Theater

Marcus Center / Facebook

Chicago’s Second City comedy troupe first opened its doors in 1959, and in the more than half century since, the franchise has made a fine art of improvised sketch comedy. The list of folks who have worked there at some point in their careers reads like a who’s who of American comedy. 

Tanya Dhein

For decades, holiday variety specials on TV offered audiences a doorway into the living rooms of big celebrities like Perry Como, Andy Williams and Bing Crosby. Of course, the living rooms were really soundstages and the family moments a bit over-scripted; but all the same, these shows were a special part of the season for families around the country.

Jenny Plevin

When Black Nativity opened in New York in 1961, Langston Hughes had been a published poet and essayist for 40 years. It was one of the first plays by an African American to be staged off-Broadway. And it has received productions around the country ever since.

NIAID / Wikimedia

You are currently surrounded by microbes. These single-cell organisms are the oldest life forms on earth and are by far the most abundant. And although they can’t be seen with the naked eye, microbes are the force behind all life on earth. 

It’s this hidden world all around us that inspired Animolecules, a sci-dance show conceived and created by Quasimondo Milwaukee Physical Theater and co-directors Jenny Reinke and Brian Rott. 

Michael Brosilow / Milwaukee Rep

For more than four decades, the Milwaukee Rep has presented an annual production of the Dickens classic, A Christmas Carol.  For many of those years, the show has moved from the usual Milwaukee Rep stages to the historic Pabst Theater. This year is no exception.

This time of year finds many theaters and performing arts groups producing holiday fare, from “A Christmas Carol” to “Black Nativity” to “The Nutcracker”, to more tongue-in-cheek performances like “Holiday Hell: The Curse of Perry Williams.”

Theatre RED / facebook.com

At a time when only men were allowed to have adventures, some 18th century women had other ideas.

Milwaukee’s Theatre RED produces the world premiere of local playwright Liz Shipe’s Bonny Anne Bonny. It's a female pirate adventure based on real people - Anne Bonny and Mary Read. "It's highly fictionalized...we use the ideas and the spirit of these characters, but we use them to tell this really fun high seas adventure story," explains Shipe.

Itzhak Andres / Wikimedia

The rise of digitization has made archiving and sharing scholarly information much easier than it once was, especially for subjects with a selective appeal. Such is the case with Yiddish theater.

The Yiddish theater flourished in 19th and early 20th Century Europe and, towards the end of its heyday, in the United States. The subject matter ranged from the humorous, to the melodramatic or even political. No matter the central topic, Yiddish theater was wildly popular for Jewish audiences around the world.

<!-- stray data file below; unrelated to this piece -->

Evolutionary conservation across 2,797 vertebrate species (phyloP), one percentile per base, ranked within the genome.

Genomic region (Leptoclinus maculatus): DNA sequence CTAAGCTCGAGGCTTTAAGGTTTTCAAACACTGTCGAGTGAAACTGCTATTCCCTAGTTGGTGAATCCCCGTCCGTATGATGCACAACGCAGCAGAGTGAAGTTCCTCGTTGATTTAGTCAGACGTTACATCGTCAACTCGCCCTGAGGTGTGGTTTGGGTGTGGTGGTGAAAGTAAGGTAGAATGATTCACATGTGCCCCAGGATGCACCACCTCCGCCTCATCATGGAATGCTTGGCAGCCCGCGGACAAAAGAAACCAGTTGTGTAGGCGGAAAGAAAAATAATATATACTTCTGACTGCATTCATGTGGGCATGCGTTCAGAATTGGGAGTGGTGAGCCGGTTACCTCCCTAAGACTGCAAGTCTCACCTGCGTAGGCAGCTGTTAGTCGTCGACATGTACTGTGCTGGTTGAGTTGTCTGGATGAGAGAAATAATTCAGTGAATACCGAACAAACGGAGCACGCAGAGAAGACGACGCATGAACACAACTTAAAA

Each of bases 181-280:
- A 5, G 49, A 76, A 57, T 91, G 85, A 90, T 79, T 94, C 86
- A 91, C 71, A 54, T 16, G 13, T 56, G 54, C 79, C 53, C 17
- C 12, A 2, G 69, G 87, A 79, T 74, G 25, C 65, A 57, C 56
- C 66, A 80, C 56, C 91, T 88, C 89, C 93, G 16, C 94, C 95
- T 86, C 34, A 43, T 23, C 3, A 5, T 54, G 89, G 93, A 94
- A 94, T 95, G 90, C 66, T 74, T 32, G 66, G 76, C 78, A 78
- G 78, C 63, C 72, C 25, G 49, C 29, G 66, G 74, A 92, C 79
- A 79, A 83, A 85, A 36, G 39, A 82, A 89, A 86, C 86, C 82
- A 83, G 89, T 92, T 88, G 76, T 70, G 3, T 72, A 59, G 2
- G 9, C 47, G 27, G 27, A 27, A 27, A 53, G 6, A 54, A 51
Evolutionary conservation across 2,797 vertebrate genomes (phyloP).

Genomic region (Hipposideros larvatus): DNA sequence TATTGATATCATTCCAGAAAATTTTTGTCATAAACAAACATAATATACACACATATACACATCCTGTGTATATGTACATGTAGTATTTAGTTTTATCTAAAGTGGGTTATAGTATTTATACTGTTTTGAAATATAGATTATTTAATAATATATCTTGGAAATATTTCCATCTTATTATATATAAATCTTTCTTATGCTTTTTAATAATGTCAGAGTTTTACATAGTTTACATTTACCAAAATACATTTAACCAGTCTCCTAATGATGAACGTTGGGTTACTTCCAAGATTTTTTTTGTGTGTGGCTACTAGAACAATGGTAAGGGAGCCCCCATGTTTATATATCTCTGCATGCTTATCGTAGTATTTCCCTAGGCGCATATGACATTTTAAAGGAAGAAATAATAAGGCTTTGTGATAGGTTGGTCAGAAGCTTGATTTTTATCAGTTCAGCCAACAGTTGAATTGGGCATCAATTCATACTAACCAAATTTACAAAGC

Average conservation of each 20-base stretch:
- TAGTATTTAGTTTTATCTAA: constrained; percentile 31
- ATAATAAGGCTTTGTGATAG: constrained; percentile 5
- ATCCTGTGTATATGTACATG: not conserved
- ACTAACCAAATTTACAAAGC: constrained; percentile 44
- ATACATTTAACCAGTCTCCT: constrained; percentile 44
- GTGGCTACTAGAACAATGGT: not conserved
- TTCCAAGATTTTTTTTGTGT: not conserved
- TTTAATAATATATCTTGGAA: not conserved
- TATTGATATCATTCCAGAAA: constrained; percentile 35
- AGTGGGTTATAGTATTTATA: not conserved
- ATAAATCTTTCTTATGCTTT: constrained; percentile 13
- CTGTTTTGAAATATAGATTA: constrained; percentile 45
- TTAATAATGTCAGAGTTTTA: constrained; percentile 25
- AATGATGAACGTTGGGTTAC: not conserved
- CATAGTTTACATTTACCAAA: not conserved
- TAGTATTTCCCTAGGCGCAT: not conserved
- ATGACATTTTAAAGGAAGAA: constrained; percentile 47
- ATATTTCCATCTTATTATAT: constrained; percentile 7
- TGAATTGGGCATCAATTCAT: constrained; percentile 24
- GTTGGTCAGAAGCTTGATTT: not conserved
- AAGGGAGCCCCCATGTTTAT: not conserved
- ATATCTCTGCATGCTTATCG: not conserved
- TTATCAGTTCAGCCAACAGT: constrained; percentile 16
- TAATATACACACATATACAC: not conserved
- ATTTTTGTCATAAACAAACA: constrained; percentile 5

The Boulevard Theatre / Facebook

It’s been more than 50 years since the last streetcar roamed through Milwaukee. But some Milwaukee-natives, like Mark Bucher, still remembers them.

Renaissance Theaterworks

The plot reads like something out of a tabloid. Over the course of three years, three women all marry the same man. Not at the same time, of course. But they befall the same fate - murdered for their trouble. The fact that this is a true story just adds to the intrigue.

Renaissance Theatreworks opens their season with The Drowning Girls, based on the true stories of "The Brides in the Bath" murders in England, during the early 1900s. 

Photo by Stephanie Berger / sistercarrie.com

Theodore Dreiser was one of America’s great novelists in the early part of the 2oth century. His books reflected a changing America as the country and the world became a less rural and more urban place.

Among the themes he explored was the changing role of women, far before the modern feminist movement. Sister Carrie is an early Dreiser novel and follows Carrie from rural Wisconsin to Chicago as she seeks to make a new life.

Tanya Dhein

Milwaukee's InTandem Theatre is known for its love of comedy. And the play opening Thursday falls square in the realm of comedy.

Local playwright Michael Neville wrote Dracula Vs. the Nazis a couple decades ago, and InTandem put it on ten years ago. It’s a two-person, quick-change show that sees each actor take on multiple roles.

Michael Brosilow

  

When Jackie Robinson broke baseball’s color barrier in 1947, it was a huge step forward in the role of African-Americans in professional sports. But big-time, professional sports had a much earlier story of integration in this country.

Next Act Theatre / facebook

Winston Churchill once said, “Democracy is the worst form of government, except all those others that have been tried." That sentiment that democracy is beautiful, messy and worth the fight is at the core of Lauren Gunderson’s 2013 play, The Taming.

The play opens Friday at Next Act Theatre, and features an all-woman cast that travels back and forth between present day and the 1787 Continental Congress.

alchemisttheatre.com

David Mamet is one of this country’s great playwrights.  From plays such as American Buffalo to Glengarry Glenross, to Oleanna and Speed the Plow, Mamet’s is a particularly American voice.

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